- The term “services” within the meaning of Article 5(21) has nowhere been defined in the Code. In this regard, the NCLAT relied on the rules of statutory interpretation and observed that the term “service” can be used to refer to any type of service that is made available to potential users and includes the provision of facilities.
- Interestingly, while referring to the facts of the case, the NCLAT observed that the debtor company was liable for GST under the license agreement and therefore the appellant was supplying services by licensing respondent/debtor company to use and occupy premises . Section 3(37) of the Code provides that words and expressions which have been used but not defined by the Code, but which may be defined by other laws, have the same meaning given to them in those laws. Section 3(37) lists a specific set of laws, such as Companies Act, Indian Contracts Act, etc. However, this does not include the Central Goods and Services Tax Act 2017 (“CGST‘).
- Relying on section 3(37) of the Code, the NCLAT dealt with the observation in Promila Tanejawhere the Tribunal held that since the Consumer Protection Act 2019 and the Central Goods and Services Tax Act 2017 have not been expressly covered by section 3(37) of the Code, the definition of services in these laws cannot be imported based on Article 3(37) of the Code. The NCLAT denied the argument in Jaipur trade since the license contract itself provides for the payment of GST for the services rendered under the contract. Thus, the definition of “services” within the meaning of the CGST cannot be rendered devoid of purpose. Further, where a term has not been legally defined, its meaning must be established from the general usage and application of the term.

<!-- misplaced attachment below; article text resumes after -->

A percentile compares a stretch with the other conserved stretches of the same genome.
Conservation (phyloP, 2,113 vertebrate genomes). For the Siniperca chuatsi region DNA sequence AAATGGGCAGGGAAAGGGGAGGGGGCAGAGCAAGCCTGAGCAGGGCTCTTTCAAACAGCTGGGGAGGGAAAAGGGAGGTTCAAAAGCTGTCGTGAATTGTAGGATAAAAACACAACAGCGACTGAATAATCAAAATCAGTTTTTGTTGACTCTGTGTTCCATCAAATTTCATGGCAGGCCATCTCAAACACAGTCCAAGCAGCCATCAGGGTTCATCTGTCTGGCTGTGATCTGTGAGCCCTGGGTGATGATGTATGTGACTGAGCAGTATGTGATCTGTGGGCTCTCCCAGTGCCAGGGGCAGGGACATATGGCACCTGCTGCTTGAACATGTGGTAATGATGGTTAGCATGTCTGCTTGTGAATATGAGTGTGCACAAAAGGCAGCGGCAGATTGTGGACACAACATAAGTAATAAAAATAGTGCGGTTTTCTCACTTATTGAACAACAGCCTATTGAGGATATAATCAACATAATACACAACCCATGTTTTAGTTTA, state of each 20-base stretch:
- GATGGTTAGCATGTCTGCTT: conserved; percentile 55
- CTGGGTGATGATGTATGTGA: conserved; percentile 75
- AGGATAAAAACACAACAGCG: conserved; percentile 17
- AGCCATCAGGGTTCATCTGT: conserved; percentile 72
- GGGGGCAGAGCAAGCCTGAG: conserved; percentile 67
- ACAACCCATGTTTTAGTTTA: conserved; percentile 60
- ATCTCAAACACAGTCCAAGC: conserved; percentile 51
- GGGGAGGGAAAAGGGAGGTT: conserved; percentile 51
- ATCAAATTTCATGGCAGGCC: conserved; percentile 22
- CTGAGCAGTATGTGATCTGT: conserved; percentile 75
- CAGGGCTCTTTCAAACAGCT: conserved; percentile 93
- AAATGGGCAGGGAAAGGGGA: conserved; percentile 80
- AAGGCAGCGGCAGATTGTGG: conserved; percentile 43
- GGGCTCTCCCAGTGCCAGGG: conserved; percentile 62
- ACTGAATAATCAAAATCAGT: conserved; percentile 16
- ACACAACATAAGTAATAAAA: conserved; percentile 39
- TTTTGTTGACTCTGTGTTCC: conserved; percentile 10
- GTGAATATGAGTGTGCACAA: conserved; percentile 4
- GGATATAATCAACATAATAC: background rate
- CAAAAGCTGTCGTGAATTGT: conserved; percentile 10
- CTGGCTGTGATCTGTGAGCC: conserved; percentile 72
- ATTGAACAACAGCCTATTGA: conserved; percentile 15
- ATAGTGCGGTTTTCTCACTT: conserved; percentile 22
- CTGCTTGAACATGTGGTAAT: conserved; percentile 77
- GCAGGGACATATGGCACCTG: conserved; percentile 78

The judgment rendered by the NCLAT in Jaipur Trade has the effect of extending the scope of Article 5(21) of the Code to include debts relating to unpaid license fees. By setting aside the order made in Ravindranath Reddy and hence Promila Taneja, the judgment establishes the final legal position on the matter which will prevail unless challenged by the debtor company by way of appeal to the Supreme Court of India.
The judgment is a welcome move for landlords/licensors seeking to evade old tenancy laws that govern tenuous landlord-tenant/licensor-licensee disputes, given the arduous litigation one would otherwise face in court. civil even if the debt is a At the same time, it should be considered whether the inclusion of debts which are likely to be strongly disputed and contested should be brought before the National Company Law Courts, which are statutorily bound to adjudicate summarily on applications filed under the Code.